'Freaking Awesome' City
Tops All U.S. Metro Areas
sk Kudo Tsunoda to explain why EA Sports selected Chicago for a new regional headquarters, and the executive at the global video game giant speaks in frank business terms: "The city is freaking awesome. It has such a vibe and pace to it."
At Electronic Arts, the world leader in electronic sports games, talk like that is part of everyday life in the business world – and Chicago's economic developers hope to hear a lot more of it.
By landing EA Sports' US$6 million, 200- job regional headquarters at 215 West Ohio in Chicago's River North neighborhood, the Windy City capped a remarkable year that saw the metro area secure 165 corporate facility projects totaling more than $5 billion in capital investment, according to the criteria established by the Conway Data New Plant database.
The Chicago- Naperville- Joliet area (including suburbs in Illinois, Indiana and Wisconsin) easily outdistanced No. 2 Washington, D.C.- Northern Virginia, which had 110 projects, and No. 3 Atlanta, which had 107. Chicago's victory made it two years in a row and five of the last six for the MSA with more than 9.5 million residents and a work force of over 4.5 million.
Rounding out the top 10 metros of 2006 were No. 4 Dallas- Fort Worth, followed by the metro areas of Cincinnati, Detroit, Houston, Charlotte, Indianapolis and Nashville.
While Phoenix did not make the top 10 in projects, the Arizona MSA placed second in capital investment, at $3.365 billion. St. Louis came in third with $2.315 billion.
Governor's Cup victor Ohio claimed the most Top Metros in 2006, with nine, followed by Virginia and Florida with eight each; New York, Alabama, Pennsylvania and Texas with seven each; and Indiana with six.
"Chicago is filled with cool neighborhoods," says Tsunoda, who grew up in New York City. "There's something for any kind of lifestyle you're looking to live."
Tsunoda says the selection of the seven- story, loft- like headquarters between the freeway and Michigan Avenue was the result of a collaborative process. Tsunoda and his team scoured the central U.S. looking for a vibrant, high- tech city that provides the quality of life EA needs to recruit top- end software designers, game developers, graphic artists and computer engineers.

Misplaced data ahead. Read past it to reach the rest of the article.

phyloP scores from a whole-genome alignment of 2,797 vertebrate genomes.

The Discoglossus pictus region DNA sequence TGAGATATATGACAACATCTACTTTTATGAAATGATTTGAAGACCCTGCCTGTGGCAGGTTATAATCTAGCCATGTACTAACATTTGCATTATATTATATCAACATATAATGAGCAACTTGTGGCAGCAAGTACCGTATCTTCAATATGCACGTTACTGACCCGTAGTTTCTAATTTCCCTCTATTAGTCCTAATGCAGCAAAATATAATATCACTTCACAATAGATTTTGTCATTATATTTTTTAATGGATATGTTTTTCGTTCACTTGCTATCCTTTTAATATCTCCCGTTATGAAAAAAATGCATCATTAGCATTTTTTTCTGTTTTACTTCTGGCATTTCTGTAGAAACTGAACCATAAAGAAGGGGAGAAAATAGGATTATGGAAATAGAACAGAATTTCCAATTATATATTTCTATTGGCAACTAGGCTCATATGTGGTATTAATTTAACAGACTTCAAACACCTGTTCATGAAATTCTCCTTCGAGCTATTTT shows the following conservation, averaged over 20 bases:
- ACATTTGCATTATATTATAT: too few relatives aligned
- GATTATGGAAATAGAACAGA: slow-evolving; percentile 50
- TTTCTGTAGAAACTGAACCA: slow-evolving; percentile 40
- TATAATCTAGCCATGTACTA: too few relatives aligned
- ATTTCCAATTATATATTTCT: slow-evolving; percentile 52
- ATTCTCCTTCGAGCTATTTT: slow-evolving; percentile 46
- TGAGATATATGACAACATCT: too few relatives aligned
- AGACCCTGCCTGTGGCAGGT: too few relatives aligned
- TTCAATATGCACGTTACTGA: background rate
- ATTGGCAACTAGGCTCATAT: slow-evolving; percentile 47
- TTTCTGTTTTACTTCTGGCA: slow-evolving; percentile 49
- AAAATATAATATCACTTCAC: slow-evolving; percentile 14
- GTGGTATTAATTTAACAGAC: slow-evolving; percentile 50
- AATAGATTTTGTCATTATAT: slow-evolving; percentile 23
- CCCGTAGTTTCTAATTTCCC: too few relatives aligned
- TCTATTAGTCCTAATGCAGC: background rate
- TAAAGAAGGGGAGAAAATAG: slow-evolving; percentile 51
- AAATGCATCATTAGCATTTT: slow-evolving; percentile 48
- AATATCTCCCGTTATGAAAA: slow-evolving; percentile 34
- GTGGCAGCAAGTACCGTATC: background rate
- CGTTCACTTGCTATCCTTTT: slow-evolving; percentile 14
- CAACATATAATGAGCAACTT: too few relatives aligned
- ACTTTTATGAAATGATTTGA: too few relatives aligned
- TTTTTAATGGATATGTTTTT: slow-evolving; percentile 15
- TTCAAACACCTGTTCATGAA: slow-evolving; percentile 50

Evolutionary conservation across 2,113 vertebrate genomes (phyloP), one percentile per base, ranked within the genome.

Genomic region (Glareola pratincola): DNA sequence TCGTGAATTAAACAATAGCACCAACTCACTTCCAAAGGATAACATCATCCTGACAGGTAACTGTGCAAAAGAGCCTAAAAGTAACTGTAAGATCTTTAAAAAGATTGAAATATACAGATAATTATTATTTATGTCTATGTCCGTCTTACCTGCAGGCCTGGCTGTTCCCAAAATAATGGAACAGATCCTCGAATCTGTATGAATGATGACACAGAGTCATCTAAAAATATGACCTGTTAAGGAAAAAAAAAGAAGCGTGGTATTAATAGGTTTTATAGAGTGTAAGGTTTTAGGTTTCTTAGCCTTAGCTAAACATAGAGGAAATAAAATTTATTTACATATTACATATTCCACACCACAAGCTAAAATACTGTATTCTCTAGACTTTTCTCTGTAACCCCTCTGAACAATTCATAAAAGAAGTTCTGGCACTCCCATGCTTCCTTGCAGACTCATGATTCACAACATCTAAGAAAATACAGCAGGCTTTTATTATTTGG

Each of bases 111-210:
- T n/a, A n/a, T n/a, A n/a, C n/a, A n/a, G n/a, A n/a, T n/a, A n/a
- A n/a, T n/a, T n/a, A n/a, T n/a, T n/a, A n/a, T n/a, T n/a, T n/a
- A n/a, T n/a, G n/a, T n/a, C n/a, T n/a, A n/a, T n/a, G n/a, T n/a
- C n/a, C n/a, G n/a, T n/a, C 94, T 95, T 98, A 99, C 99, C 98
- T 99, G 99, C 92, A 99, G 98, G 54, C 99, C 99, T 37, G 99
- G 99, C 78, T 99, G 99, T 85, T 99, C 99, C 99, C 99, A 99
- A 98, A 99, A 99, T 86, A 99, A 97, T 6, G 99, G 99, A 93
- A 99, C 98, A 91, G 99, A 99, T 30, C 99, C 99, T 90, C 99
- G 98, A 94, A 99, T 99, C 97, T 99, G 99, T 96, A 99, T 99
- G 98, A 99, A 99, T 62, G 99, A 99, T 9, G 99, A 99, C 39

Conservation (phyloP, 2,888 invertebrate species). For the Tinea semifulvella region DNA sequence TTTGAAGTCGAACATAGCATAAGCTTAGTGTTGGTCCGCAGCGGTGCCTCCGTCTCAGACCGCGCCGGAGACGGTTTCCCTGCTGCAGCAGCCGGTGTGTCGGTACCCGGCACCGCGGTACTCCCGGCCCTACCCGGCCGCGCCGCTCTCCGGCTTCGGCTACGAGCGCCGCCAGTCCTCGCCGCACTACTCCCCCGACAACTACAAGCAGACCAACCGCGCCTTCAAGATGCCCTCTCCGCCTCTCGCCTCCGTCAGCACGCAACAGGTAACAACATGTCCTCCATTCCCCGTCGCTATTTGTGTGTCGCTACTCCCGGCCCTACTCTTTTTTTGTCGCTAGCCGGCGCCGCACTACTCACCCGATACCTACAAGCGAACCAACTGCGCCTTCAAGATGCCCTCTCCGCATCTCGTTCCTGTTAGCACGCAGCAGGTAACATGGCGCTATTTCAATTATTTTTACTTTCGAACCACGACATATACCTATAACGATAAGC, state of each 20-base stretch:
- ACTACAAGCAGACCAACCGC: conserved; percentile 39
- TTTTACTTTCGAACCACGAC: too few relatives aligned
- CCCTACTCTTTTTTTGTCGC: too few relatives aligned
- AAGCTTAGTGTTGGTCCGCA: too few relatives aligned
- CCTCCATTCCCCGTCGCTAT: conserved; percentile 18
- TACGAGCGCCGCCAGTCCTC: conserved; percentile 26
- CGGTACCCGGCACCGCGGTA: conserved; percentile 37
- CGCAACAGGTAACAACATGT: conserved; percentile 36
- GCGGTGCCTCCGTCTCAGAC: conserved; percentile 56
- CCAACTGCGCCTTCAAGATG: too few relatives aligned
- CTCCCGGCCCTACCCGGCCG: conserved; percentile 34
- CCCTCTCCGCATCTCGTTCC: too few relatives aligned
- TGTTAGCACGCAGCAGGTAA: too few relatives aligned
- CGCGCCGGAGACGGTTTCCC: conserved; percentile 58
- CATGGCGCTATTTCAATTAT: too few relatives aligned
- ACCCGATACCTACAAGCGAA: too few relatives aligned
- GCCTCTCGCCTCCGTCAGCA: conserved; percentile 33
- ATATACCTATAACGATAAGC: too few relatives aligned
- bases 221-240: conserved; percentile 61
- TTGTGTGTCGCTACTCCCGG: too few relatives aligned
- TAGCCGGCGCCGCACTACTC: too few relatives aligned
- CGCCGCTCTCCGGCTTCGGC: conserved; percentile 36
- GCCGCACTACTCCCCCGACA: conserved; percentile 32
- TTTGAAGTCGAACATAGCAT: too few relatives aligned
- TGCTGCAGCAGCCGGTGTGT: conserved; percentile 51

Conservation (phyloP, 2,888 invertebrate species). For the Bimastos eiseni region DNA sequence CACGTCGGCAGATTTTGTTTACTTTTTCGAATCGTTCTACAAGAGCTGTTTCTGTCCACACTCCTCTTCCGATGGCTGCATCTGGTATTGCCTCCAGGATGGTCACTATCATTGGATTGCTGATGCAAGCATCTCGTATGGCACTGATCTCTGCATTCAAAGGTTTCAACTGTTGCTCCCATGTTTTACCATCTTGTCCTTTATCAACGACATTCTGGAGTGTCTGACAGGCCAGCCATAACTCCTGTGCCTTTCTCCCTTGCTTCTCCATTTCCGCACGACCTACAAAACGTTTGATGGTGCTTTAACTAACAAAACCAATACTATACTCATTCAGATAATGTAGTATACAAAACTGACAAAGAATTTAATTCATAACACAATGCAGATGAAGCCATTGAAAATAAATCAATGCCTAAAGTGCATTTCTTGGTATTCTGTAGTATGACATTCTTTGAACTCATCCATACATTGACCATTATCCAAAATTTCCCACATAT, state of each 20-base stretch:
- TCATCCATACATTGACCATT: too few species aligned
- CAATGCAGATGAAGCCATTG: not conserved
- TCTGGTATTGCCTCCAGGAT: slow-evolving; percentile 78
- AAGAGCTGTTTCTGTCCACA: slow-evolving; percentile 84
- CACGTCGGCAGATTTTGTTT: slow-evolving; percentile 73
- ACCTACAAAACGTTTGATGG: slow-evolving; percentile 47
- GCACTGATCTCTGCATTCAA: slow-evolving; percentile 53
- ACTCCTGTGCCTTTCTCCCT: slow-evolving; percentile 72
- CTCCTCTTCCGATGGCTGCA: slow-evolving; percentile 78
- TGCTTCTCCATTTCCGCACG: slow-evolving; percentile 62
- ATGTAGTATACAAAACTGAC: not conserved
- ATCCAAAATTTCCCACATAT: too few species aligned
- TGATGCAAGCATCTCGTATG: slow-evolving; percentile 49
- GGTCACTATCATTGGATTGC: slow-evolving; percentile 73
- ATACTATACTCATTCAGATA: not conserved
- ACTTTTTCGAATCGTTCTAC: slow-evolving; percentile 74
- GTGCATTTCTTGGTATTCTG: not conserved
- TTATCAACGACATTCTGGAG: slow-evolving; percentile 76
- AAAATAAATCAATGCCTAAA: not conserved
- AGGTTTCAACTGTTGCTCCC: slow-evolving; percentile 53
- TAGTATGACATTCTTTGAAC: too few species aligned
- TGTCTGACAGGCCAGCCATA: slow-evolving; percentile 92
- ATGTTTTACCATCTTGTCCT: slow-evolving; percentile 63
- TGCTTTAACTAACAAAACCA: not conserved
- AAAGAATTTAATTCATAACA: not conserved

These are the people who make the popular Madden NFL, NBA Live, Fight Night, Tiger Woods PGA Tour, NCAA March Madness and other sports video games that rank among the top- selling games in the world.
"We looked at Austin, Texas, but it is hard to find a city that stacks up with Chicago," Tsunoda says. "I can walk from my office and see something cool just about anywhere I go. Chicago has a really good video game community already here. It is active, thriving and growing."
The new EA complex, which opened in late October 2006, is designed as a "pure game development studio," adds Tsunoda. "Eventually, we will add other publishing functions, marketing and public relations support for getting the games to market. This building will hold around 300 people, so we have plenty of room to grow."
Staubach Realty represented EA, "and they were extremely helpful in finding the locations and working through things with the city and the building," Tsunoda says. "Chicago is cutting- edge and has been very supportive of our relocation from Hoffman Estates. Both the city and the state of Illinois were very helpful in bringing us here. The hope is to make Chicago a long- term home and make it one of the premier studios within the EA world."
Paul O'Connor, executive director of World Business Chicago, calls EA Sports "a critical piece. Chicago historically has been a town of radical economic change. We had been manufacturing based, but the shift in our economy had been toward white- collar jobs and professional business services. The lagging piece was the engagement of the technology sector. To see that piece kicking in strongly, combined with our professional talent pool, means the Chicago economy can play with anybody and adapt in the global economy."
The Chicago building boom won't subside anytime soon, O'Connor says. "This city is really on fire. It is rocking and rolling. Mayor Richard Daley's transformation of the neighborhoods is making these areas a great place to live and raise a family, and that in turn has created the highest- end talent pool that is clustered within three or four miles of downtown."
©2007 Conway Data, Inc. All rights reserved. SiteNet data is from many sources and not warranted to be accurate or current.